The decision is available here and further documentation is available here. I would also like to refer to previous posts by fellow editors here and here. The US Supreme Court held that: “A federal court determining foreign law under Federal Rule of Civil Procedure 44.1 should accord respectful consideration to a foreign government’s submission, but the court is not bound to accord conclusive effect to the foreign government’s statements.”
In a nutshell, the US Supreme Court said that the weight to be given to foreign government statements depends on the circumstances of the case. In particular, it notes that “[t]he appropriate weight [a federal court determining foreign law should give to the views presented by a foreign government] in each case, however, will depend upon the circumstances; a federal court is neither bound to adopt the foreign government’s characterization nor required to ignore other relevant materials. No single formula or rule will fit all cases, but relevant considerations include the statement’s clarity, thoroughness, and support; its context and purpose; the transparency of the foreign legal system; the role and authority of the entity or official offering the statement; and the statement’s consistency with the foreign government’s past positions.”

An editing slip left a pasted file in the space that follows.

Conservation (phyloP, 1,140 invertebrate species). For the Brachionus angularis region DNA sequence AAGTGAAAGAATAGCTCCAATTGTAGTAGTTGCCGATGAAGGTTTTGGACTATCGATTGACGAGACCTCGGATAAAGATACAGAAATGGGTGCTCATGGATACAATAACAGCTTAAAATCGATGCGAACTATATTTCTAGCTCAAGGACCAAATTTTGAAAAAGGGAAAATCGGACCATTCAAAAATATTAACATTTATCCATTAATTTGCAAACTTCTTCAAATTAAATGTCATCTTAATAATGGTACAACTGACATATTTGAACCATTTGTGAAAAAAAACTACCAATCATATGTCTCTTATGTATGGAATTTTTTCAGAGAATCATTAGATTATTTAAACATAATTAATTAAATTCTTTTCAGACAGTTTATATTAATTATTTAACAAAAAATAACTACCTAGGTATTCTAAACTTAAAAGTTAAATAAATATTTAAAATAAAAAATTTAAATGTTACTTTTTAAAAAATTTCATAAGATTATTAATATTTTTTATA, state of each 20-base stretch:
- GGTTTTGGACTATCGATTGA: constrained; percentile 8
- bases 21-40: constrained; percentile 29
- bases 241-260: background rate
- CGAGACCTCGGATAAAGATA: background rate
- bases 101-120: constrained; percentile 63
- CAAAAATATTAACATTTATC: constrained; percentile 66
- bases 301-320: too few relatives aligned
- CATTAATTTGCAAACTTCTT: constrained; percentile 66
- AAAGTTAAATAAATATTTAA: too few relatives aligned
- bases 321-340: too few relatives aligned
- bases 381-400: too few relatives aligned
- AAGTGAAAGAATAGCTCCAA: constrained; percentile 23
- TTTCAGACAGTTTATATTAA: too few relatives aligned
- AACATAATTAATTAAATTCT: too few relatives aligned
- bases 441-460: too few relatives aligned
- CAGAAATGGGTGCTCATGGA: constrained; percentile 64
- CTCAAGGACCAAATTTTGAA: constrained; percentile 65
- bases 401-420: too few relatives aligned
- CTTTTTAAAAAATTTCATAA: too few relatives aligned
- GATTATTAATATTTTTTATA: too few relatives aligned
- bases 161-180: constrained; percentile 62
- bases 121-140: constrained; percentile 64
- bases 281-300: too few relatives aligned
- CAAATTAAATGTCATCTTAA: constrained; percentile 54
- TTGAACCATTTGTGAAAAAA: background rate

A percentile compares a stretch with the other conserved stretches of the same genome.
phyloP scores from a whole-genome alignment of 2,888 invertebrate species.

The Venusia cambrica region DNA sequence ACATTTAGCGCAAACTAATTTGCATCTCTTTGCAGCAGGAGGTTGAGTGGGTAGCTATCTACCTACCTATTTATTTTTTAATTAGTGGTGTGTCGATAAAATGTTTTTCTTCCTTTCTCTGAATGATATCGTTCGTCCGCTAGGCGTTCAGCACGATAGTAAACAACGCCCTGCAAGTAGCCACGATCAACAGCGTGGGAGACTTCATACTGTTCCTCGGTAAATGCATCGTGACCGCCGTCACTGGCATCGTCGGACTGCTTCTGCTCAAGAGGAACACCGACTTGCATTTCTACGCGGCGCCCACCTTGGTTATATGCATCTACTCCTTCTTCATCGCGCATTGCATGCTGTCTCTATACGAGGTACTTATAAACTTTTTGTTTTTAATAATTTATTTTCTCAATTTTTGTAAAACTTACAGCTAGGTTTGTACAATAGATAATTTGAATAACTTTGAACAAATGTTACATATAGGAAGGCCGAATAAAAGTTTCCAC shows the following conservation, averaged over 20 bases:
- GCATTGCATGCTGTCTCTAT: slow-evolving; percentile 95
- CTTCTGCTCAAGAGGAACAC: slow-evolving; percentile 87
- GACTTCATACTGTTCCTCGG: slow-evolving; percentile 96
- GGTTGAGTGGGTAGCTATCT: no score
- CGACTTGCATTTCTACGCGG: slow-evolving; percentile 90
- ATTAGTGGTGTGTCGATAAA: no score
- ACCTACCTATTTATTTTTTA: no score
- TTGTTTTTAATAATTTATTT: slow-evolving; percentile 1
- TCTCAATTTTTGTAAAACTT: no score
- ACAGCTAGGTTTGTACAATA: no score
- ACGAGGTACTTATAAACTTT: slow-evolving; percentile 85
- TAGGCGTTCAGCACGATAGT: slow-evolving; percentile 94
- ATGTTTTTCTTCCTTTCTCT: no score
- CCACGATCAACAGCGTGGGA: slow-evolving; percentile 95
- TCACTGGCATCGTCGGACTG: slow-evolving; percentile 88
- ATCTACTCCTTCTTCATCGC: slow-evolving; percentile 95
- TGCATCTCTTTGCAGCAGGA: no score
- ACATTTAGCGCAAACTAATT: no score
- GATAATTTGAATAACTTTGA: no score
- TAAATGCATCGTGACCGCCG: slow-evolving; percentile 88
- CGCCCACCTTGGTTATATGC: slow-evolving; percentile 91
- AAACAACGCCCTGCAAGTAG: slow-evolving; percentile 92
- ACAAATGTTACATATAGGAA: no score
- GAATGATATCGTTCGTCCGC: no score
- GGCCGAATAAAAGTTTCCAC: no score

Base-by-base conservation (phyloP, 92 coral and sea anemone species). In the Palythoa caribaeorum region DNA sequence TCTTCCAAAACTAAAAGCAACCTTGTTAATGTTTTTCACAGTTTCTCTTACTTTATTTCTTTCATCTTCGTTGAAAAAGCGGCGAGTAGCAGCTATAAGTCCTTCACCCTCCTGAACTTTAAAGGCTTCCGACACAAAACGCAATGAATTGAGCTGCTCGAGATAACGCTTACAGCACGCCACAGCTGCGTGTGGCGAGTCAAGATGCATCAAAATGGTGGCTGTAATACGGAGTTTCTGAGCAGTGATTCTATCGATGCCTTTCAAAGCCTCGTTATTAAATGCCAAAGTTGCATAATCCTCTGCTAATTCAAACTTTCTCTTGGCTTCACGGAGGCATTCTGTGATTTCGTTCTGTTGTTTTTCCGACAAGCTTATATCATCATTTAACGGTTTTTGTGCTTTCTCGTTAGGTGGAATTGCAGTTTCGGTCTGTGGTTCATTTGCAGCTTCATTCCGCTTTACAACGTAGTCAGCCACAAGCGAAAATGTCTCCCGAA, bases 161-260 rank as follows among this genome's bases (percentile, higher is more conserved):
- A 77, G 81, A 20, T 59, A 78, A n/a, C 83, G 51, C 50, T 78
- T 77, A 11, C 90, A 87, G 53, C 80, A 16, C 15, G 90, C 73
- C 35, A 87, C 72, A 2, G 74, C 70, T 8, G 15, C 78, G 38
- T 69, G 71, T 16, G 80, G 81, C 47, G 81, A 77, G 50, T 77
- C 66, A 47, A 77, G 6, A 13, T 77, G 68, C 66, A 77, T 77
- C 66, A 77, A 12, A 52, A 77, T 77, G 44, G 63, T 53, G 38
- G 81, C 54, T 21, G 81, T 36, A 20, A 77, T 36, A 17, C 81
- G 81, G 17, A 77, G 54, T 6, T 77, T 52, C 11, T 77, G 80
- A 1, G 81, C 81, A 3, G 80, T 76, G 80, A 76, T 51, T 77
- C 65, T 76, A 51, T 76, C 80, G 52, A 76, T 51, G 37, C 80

One thing of note is that the US Supreme Court refers to Société Nationale Industrielle Aérospatiale v. United States Dist. Court for Southern Dist. of Iowa, 482 U. S. 522, which is a very important case in the context of the Hague Evidence Convention.